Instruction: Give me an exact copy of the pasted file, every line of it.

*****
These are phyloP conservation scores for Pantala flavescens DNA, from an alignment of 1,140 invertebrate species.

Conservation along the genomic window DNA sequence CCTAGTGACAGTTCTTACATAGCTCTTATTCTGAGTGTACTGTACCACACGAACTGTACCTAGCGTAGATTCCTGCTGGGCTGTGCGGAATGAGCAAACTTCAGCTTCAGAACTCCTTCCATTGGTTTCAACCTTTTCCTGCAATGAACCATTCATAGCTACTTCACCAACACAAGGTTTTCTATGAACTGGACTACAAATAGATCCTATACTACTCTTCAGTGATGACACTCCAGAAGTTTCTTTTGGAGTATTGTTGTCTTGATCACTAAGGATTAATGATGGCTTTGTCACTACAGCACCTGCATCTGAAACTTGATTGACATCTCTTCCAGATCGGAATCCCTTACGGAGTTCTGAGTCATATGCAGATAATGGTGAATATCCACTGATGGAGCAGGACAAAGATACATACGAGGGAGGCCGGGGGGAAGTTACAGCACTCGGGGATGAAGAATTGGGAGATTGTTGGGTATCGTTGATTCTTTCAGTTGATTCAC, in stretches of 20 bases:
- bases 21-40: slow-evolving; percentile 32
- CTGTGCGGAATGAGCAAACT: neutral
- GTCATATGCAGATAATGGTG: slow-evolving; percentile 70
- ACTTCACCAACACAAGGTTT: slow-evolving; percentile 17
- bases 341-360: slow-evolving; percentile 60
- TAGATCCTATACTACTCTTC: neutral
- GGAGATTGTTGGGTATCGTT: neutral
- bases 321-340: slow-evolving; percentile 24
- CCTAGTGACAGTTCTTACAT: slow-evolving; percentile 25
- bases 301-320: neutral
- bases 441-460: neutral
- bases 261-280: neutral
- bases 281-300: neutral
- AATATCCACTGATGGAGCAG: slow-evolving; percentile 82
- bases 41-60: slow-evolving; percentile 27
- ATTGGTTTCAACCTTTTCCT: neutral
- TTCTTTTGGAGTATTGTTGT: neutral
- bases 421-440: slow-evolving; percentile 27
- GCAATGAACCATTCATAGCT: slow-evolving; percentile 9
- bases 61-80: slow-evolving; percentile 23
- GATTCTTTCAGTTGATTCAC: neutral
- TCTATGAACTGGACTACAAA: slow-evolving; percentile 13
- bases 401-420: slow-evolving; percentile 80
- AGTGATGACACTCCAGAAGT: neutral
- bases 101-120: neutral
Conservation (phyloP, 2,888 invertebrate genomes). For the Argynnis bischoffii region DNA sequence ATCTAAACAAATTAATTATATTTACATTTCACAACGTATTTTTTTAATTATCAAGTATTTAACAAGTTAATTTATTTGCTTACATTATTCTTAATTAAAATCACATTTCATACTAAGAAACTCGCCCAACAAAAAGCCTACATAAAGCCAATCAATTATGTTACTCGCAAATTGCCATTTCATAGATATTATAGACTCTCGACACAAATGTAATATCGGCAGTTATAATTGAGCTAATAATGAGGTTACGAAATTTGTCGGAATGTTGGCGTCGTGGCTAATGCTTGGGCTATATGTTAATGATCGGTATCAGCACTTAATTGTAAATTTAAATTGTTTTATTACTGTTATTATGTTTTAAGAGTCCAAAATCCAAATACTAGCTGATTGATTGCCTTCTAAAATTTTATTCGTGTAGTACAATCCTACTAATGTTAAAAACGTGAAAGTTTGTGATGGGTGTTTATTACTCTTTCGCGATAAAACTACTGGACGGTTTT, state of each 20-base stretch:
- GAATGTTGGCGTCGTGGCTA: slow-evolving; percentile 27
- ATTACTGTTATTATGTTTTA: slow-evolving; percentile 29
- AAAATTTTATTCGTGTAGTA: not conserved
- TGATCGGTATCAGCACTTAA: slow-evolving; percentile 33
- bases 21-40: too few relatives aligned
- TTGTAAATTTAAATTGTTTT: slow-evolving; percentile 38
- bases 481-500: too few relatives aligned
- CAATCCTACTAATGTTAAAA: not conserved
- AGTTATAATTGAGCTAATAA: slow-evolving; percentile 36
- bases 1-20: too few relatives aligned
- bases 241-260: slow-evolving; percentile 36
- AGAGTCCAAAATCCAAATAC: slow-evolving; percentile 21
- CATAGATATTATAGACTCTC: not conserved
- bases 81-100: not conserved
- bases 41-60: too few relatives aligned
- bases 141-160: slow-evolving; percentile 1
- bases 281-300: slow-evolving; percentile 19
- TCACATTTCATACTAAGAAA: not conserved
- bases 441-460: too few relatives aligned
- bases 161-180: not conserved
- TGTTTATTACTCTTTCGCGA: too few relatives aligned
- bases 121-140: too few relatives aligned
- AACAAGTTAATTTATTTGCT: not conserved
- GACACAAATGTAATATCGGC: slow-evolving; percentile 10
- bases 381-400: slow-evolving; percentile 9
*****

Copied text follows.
These are phyloP conservation scores for Pantala flavescens DNA, from an alignment of 1,140 invertebrate species.

Conservation along the genomic window DNA sequence CCTAGTGACAGTTCTTACATAGCTCTTATTCTGAGTGTACTGTACCACACGAACTGTACCTAGCGTAGATTCCTGCTGGGCTGTGCGGAATGAGCAAACTTCAGCTTCAGAACTCCTTCCATTGGTTTCAACCTTTTCCTGCAATGAACCATTCATAGCTACTTCACCAACACAAGGTTTTCTATGAACTGGACTACAAATAGATCCTATACTACTCTTCAGTGATGACACTCCAGAAGTTTCTTTTGGAGTATTGTTGTCTTGATCACTAAGGATTAATGATGGCTTTGTCACTACAGCACCTGCATCTGAAACTTGATTGACATCTCTTCCAGATCGGAATCCCTTACGGAGTTCTGAGTCATATGCAGATAATGGTGAATATCCACTGATGGAGCAGGACAAAGATACATACGAGGGAGGCCGGGGGGAAGTTACAGCACTCGGGGATGAAGAATTGGGAGATTGTTGGGTATCGTTGATTCTTTCAGTTGATTCAC, in stretches of 20 bases:
- bases 21-40: slow-evolving; percentile 32
- CTGTGCGGAATGAGCAAACT: neutral
- GTCATATGCAGATAATGGTG: slow-evolving; percentile 70
- ACTTCACCAACACAAGGTTT: slow-evolving; percentile 17
- bases 341-360: slow-evolving; percentile 60
- TAGATCCTATACTACTCTTC: neutral
- GGAGATTGTTGGGTATCGTT: neutral
- bases 321-340: slow-evolving; percentile 24
- CCTAGTGACAGTTCTTACAT: slow-evolving; percentile 25
- bases 301-320: neutral
- bases 441-460: neutral
- bases 261-280: neutral
- bases 281-300: neutral
- AATATCCACTGATGGAGCAG: slow-evolving; percentile 82
- bases 41-60: slow-evolving; percentile 27
- ATTGGTTTCAACCTTTTCCT: neutral
- TTCTTTTGGAGTATTGTTGT: neutral
- bases 421-440: slow-evolving; percentile 27
- GCAATGAACCATTCATAGCT: slow-evolving; percentile 9
- bases 61-80: slow-evolving; percentile 23
- GATTCTTTCAGTTGATTCAC: neutral
- TCTATGAACTGGACTACAAA: slow-evolving; percentile 13
- bases 401-420: slow-evolving; percentile 80
- AGTGATGACACTCCAGAAGT: neutral
- bases 101-120: neutral
Conservation (phyloP, 2,888 invertebrate genomes). For the Argynnis bischoffii region DNA sequence ATCTAAACAAATTAATTATATTTACATTTCACAACGTATTTTTTTAATTATCAAGTATTTAACAAGTTAATTTATTTGCTTACATTATTCTTAATTAAAATCACATTTCATACTAAGAAACTCGCCCAACAAAAAGCCTACATAAAGCCAATCAATTATGTTACTCGCAAATTGCCATTTCATAGATATTATAGACTCTCGACACAAATGTAATATCGGCAGTTATAATTGAGCTAATAATGAGGTTACGAAATTTGTCGGAATGTTGGCGTCGTGGCTAATGCTTGGGCTATATGTTAATGATCGGTATCAGCACTTAATTGTAAATTTAAATTGTTTTATTACTGTTATTATGTTTTAAGAGTCCAAAATCCAAATACTAGCTGATTGATTGCCTTCTAAAATTTTATTCGTGTAGTACAATCCTACTAATGTTAAAAACGTGAAAGTTTGTGATGGGTGTTTATTACTCTTTCGCGATAAAACTACTGGACGGTTTT, state of each 20-base stretch:
- GAATGTTGGCGTCGTGGCTA: slow-evolving; percentile 27
- ATTACTGTTATTATGTTTTA: slow-evolving; percentile 29
- AAAATTTTATTCGTGTAGTA: not conserved
- TGATCGGTATCAGCACTTAA: slow-evolving; percentile 33
- bases 21-40: too few relatives aligned
- TTGTAAATTTAAATTGTTTT: slow-evolving; percentile 38
- bases 481-500: too few relatives aligned
- CAATCCTACTAATGTTAAAA: not conserved
- AGTTATAATTGAGCTAATAA: slow-evolving; percentile 36
- bases 1-20: too few relatives aligned
- bases 241-260: slow-evolving; percentile 36
- AGAGTCCAAAATCCAAATAC: slow-evolving; percentile 21
- CATAGATATTATAGACTCTC: not conserved
- bases 81-100: not conserved
- bases 41-60: too few relatives aligned
- bases 141-160: slow-evolving; percentile 1
- bases 281-300: slow-evolving; percentile 19
- TCACATTTCATACTAAGAAA: not conserved
- bases 441-460: too few relatives aligned
- bases 161-180: not conserved
- TGTTTATTACTCTTTCGCGA: too few relatives aligned
- bases 121-140: too few relatives aligned
- AACAAGTTAATTTATTTGCT: not conserved
- GACACAAATGTAATATCGGC: slow-evolving; percentile 10
- bases 381-400: slow-evolving; percentile 9